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Sunday, March 30, 2014

Autism Risk: Media Attention v. Scientific Evidence

At the New York Times, Princeton's Sam Wang compares the media attention and scientific evidence about autism risk:
For a variety of studies I asked the same question: How large is the increased risk for autism? My standard for comparison was the likelihood in the general population of autism spectrum disorder. Here’s an example. Start from the fact that the recorded rate of autism is now 1 in 68, according to a report released last week by the Centers for Disease Control and Prevention. If babies born in purple farmhouses have a rate of autism of 2 in 68, this doubling means that the purple farmhouse carries a risk ratio of 2. However, correlation is not causation, and there is no need to repaint that farmhouse just yet.
We can improve our chances of finding true causes by looking before the age of 2, when it becomes possible to diagnose autism. The risk ratio can give perspective where isolated news stories don’t. Media reports have focused on the risk associated with becoming a mother or father in one’s late 30s or after. The story has obvious appeal: Delayed parenthood is common, and readers are understandably anxious. However, parents-to-be should consider that the individual risk to the child is only around 1.4. The risk associated with enhanced or accelerated labor in full-term babies is about 1.2, after other complications are taken into account. And of course, the risk from vaccination is slightly less than 1 — there is no added risk. Even worse, incorrect beliefs about vaccines come with a cost. The return of measles in communities with falling vaccination rates is one recent example.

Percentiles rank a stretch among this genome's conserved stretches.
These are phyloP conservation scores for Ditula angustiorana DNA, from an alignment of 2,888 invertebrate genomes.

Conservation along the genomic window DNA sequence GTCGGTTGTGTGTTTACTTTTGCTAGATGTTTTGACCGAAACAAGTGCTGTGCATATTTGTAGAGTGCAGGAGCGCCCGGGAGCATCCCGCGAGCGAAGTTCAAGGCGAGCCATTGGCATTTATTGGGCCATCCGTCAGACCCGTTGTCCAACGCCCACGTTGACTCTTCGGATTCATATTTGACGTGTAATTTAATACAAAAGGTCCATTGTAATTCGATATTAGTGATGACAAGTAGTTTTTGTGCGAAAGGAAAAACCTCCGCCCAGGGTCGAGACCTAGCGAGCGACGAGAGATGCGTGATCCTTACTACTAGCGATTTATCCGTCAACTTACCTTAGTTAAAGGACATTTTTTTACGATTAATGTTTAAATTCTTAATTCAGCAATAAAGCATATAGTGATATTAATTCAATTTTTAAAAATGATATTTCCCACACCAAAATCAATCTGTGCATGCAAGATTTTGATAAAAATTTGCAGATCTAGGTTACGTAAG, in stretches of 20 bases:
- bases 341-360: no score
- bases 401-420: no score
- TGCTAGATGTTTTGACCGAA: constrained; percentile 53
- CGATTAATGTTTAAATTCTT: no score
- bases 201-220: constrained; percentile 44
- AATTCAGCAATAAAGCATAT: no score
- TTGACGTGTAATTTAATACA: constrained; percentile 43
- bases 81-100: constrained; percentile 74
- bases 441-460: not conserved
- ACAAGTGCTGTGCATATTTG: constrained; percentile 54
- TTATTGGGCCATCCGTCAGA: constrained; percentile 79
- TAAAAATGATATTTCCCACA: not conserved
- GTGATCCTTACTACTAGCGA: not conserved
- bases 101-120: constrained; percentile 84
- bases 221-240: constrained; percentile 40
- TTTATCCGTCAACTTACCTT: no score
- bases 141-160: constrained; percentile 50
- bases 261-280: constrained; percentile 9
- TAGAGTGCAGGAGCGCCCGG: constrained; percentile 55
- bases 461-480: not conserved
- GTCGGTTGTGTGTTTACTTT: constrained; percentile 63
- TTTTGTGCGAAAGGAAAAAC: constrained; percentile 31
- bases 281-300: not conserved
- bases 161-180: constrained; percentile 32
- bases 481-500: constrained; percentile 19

A highly underappreciated prenatal risk is stress. For pregnant women who take the sometimes-wrenching step of emigrating to a new country, for example, the risk ratio is 2.3. In the fifth through ninth months of pregnancy, getting caught in a hurricane strike zone carries a risk ratio of about 3. Maternal post-traumatic stress disorder during pregnancy is associated with a similar effect. These events are likely to trigger the secretion of stress hormones, which can enter the fetus’s bloodstream and affect the developing brain for a lifetime. Stressors may also lead to maternal illness, the immune response to which may interfere with brain development.